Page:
Things have come a long way since 1972 [Cook v Head, The Times, 20 January 1972] when Anthony Scrivener, who died recently, obtained a fairly revolutionary judgment for a ‘mistress’ who had helped to build a bungalow. The Appeal Court found she should be treated in the same way as a wife.  

I once knew a stipendiary who died some years ago and who enjoyed a long friendship with what is now called a sex worker. Quite apart from the commercial aspect of their relationship he would take her out to fashionable London restaurants. Of a Sunday, her rest day, she would cook a leg of lamb for them for lunch. I believe they sometimes went away for short breaks together but the relationship ended when she went back to France.

Had he lived and the relationship continued, he might have been concerned by a case heard recently in Queensland. He would not have been alone. It was extremely worrying from the point of view of men who allow their commercial relations with sex workers to spill over into friendship.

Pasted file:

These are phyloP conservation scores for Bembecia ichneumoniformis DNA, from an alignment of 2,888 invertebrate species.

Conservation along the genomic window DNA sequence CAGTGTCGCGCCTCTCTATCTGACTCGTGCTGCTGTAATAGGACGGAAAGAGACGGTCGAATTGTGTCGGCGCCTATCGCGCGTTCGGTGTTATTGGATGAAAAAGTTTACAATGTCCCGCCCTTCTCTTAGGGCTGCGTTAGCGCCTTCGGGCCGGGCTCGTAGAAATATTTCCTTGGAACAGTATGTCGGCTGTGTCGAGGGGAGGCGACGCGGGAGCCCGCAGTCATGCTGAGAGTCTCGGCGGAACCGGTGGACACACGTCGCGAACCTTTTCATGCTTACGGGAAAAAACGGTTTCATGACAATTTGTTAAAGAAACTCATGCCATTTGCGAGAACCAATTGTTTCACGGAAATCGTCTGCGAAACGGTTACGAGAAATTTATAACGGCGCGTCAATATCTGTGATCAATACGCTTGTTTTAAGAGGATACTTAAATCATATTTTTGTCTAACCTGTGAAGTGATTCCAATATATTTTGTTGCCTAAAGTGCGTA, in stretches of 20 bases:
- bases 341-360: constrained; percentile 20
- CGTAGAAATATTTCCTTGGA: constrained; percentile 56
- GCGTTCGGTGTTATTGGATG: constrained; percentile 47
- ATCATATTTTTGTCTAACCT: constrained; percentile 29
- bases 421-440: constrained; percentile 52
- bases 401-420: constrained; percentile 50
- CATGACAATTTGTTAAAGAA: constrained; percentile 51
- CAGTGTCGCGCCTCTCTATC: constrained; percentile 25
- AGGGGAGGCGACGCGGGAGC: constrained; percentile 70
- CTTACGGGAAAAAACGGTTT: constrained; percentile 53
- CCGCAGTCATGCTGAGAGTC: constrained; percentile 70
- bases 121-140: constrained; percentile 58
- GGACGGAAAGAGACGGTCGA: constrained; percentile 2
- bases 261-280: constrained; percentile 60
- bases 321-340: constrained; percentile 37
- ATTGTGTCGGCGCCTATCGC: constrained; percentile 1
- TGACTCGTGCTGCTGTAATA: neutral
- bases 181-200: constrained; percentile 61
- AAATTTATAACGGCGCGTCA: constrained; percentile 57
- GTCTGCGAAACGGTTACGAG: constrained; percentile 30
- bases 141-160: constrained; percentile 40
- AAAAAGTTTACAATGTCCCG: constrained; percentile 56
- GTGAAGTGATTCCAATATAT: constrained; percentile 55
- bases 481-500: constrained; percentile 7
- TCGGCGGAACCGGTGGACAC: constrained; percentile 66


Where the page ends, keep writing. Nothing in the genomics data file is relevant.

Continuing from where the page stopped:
A Gold Coast middle-aged sex worker sued a former client for a chunk of his life savings on the basis that their regular trysts had become much more than a simple business arrangement. It had started out commercially enough – money for sex, tout court. But, as the years rolled by, the pair became so friendly she began treating her favourite client to regular freebies, and sometimes cut him a special weekend discount rate. In return he took her away on a string of holidays, and the lines between business and pleasure became decidedly blurred.  

When, after more than a decade, he finally terminated their arrangement, she applied to the courts for a quarter of his property under the de facto provisions of the Family Law Act. And it was a close call.

The judge found she had made contributions to the union, and their arrangement showed some mutual commitment to a shared life, suggesting a de facto relationship. But in the end, because they had remained financially independent of one another, and socialised together relatively rarely, he ruled the relationship did not fall within the provisions of the act.

James Morton is a writer and former criminal defence solicitor